Kashmir is powerless, both in the literal and figurative sense of the term. This is, of course, stating the obvious but the reference is to the electricity (power) woes that have hit the valley. The power crisis that has the Kashmir in a viselike grasp comes at a time when electricity is needed most during the coldest period of winter. No doubt the demand for electricity during this time far outstrips the generation. But, this does not and should not exonerate the government for its repeated failures in ensuring a steady supply to the denizens. This assumes poignancy given the fact the “mainstream” politics hinges and revolves around bread and butter or governance issues. The strange irony is that the mainstream fails in the domain of governance too. Power woes that serially and repeatedly hit the state can then perhaps also be attributed to the political class of Kashmir. The reasons cannot only be political even though politics, public policy and governance are inextricably linked.
Are there then technical reasons for the serial powerless that bedevils Kashmir? Yes. Indeed. Electricity in Kashmir is generated through snow fed rivers whose capacity diminishes in winter. Moreover, there is the issue of carrying or storage capacity. In tandem, these two issues mean that power generation capacity suffers in Kashmir. Overlaying these factors are what are called Transmission and Distribution(T&D) losses plus power theft. In combination, the cumulative effect of these is less power for the denizens.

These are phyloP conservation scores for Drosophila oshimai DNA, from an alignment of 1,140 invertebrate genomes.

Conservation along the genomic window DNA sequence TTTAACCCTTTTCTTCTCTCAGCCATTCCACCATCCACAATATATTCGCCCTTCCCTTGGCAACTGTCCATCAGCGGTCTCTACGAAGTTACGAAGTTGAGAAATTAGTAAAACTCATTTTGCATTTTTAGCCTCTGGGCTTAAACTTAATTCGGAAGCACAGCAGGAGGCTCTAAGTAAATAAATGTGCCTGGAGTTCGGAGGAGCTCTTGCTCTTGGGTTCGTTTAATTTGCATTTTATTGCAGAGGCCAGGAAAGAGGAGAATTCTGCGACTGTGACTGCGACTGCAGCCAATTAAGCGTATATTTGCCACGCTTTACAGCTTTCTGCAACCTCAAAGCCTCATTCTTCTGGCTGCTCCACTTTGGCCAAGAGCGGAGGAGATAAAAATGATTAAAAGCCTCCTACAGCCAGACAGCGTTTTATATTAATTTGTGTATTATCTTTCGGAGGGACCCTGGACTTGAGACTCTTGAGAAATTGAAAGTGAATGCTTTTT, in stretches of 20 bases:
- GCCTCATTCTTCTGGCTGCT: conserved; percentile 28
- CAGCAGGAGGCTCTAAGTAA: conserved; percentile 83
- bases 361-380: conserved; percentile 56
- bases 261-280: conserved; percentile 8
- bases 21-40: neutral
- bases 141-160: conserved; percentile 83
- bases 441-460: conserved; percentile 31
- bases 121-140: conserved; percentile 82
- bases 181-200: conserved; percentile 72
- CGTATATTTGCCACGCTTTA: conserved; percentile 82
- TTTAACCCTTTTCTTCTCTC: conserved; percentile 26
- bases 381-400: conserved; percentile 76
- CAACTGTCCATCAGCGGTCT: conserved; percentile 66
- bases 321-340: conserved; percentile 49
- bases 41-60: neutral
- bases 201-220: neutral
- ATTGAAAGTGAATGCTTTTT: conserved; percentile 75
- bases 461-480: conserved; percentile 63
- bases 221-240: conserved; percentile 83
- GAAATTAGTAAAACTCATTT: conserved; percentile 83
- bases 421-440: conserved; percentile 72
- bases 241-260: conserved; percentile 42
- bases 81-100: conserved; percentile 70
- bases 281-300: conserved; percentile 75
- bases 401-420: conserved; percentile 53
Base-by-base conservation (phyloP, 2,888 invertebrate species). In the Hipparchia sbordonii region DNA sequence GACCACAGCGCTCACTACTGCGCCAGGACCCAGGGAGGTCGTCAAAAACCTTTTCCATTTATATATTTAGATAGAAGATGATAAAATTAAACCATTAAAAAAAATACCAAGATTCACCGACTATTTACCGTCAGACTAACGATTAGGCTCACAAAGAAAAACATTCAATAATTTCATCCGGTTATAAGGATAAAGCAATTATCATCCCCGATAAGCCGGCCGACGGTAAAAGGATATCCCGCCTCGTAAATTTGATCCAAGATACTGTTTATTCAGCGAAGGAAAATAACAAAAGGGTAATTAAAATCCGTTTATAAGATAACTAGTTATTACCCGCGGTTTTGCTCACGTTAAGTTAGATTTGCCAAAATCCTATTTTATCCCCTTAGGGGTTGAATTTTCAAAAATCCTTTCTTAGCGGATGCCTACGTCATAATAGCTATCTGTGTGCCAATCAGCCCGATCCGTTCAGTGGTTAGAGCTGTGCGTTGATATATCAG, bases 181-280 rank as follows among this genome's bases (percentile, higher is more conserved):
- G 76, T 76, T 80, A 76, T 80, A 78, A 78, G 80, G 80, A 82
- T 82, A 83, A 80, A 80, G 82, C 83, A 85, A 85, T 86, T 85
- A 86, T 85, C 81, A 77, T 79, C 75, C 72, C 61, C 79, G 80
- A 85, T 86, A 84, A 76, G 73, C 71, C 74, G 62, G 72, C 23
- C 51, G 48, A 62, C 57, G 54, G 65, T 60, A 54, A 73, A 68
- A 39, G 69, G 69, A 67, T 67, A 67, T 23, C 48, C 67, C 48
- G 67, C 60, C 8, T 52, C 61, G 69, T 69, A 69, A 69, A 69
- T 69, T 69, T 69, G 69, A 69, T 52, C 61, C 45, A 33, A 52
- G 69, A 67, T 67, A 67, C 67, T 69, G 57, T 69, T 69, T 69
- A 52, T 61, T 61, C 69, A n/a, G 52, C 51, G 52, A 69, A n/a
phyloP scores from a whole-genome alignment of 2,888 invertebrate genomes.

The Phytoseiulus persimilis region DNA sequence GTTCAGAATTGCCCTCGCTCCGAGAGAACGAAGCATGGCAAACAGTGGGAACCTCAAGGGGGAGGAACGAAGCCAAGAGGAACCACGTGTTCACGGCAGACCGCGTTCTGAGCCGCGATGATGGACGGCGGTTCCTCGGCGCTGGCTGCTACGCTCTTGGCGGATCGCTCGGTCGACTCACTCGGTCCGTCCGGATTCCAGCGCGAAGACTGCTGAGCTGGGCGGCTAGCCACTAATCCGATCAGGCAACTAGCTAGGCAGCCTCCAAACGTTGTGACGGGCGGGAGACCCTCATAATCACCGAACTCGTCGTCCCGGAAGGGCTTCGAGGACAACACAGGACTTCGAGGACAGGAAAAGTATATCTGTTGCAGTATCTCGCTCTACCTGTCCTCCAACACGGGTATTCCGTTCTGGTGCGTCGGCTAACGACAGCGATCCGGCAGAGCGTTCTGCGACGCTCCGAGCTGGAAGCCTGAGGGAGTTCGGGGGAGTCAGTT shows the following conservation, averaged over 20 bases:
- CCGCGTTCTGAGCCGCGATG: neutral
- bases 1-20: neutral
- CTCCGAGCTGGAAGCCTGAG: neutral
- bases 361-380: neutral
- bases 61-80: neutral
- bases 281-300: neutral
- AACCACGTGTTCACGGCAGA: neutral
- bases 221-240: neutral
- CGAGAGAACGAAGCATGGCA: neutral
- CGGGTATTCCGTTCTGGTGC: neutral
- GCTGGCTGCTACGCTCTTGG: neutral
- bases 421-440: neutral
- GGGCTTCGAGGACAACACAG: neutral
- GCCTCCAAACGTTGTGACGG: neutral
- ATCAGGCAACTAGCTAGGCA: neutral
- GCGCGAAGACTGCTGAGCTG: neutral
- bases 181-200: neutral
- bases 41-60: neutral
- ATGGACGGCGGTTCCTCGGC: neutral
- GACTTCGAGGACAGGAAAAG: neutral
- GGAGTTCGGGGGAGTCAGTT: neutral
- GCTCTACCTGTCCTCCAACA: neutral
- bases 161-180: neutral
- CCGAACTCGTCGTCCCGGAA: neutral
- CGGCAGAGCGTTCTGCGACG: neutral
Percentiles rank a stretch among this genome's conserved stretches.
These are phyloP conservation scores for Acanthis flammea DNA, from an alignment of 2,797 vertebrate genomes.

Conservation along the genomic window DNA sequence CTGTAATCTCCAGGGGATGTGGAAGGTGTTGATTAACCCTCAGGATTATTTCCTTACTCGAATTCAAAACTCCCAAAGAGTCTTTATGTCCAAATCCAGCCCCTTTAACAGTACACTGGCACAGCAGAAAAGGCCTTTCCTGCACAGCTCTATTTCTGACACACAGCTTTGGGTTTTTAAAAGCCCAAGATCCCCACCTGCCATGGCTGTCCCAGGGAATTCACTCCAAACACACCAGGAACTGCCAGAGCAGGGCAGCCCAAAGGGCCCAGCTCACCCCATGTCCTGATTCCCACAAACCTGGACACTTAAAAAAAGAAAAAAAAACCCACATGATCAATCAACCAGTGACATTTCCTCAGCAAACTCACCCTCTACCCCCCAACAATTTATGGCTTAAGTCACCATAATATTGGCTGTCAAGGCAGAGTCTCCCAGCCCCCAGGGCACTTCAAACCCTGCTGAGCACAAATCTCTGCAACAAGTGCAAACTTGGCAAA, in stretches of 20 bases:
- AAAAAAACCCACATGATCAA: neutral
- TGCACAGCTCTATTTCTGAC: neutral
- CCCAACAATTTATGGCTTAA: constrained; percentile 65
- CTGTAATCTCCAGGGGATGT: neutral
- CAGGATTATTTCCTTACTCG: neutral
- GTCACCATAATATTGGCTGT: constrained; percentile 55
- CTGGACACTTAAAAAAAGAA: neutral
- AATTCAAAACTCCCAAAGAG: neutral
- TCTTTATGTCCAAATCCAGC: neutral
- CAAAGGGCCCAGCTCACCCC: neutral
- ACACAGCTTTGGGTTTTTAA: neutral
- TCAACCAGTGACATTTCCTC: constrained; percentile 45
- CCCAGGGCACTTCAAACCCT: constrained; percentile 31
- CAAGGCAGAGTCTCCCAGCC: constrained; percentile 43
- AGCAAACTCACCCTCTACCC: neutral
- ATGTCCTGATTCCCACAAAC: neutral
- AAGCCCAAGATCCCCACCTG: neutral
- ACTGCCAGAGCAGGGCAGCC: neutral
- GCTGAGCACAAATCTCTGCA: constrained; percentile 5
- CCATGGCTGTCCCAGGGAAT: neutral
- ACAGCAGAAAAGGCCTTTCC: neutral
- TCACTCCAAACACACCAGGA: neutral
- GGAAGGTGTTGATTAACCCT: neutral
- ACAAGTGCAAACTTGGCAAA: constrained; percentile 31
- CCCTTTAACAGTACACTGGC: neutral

But these assessments are superficial. Scratch the surface a bit and what emerges is the real picture of powerlessness in Kashmir. The only natural resource that is in abundance in Kashmir is water. Despite the ebbs and flows of the intensity of the flow of water in Kashmir, it stands to reason that more electricity can be generated, stored and perhaps be even exported, if modern technology is vigorously employed to obviate our power woes. Introduction of latest technologies would also mean and entail allowing market forces to work in the power sector. Broken down, this could mean allowing or creating a fecund environment for entrepreneurs to invest and yield dividends on their investment in the sector.
Of course, the state would have a role to play but its role could be a regulatory one and laying down the basic parameters of partnerships between the state and the market players (say in the nature of Public Private Partnerships) and not seeing the power sector as a natural monopoly of the state. All this would entail and imply a level playing field, vigorous rules and above all transparency, accountability and political will. But then it is in these domains that the state flounders. This harks back to the point that the power problem in Kashmir is political, like perhaps everything else here.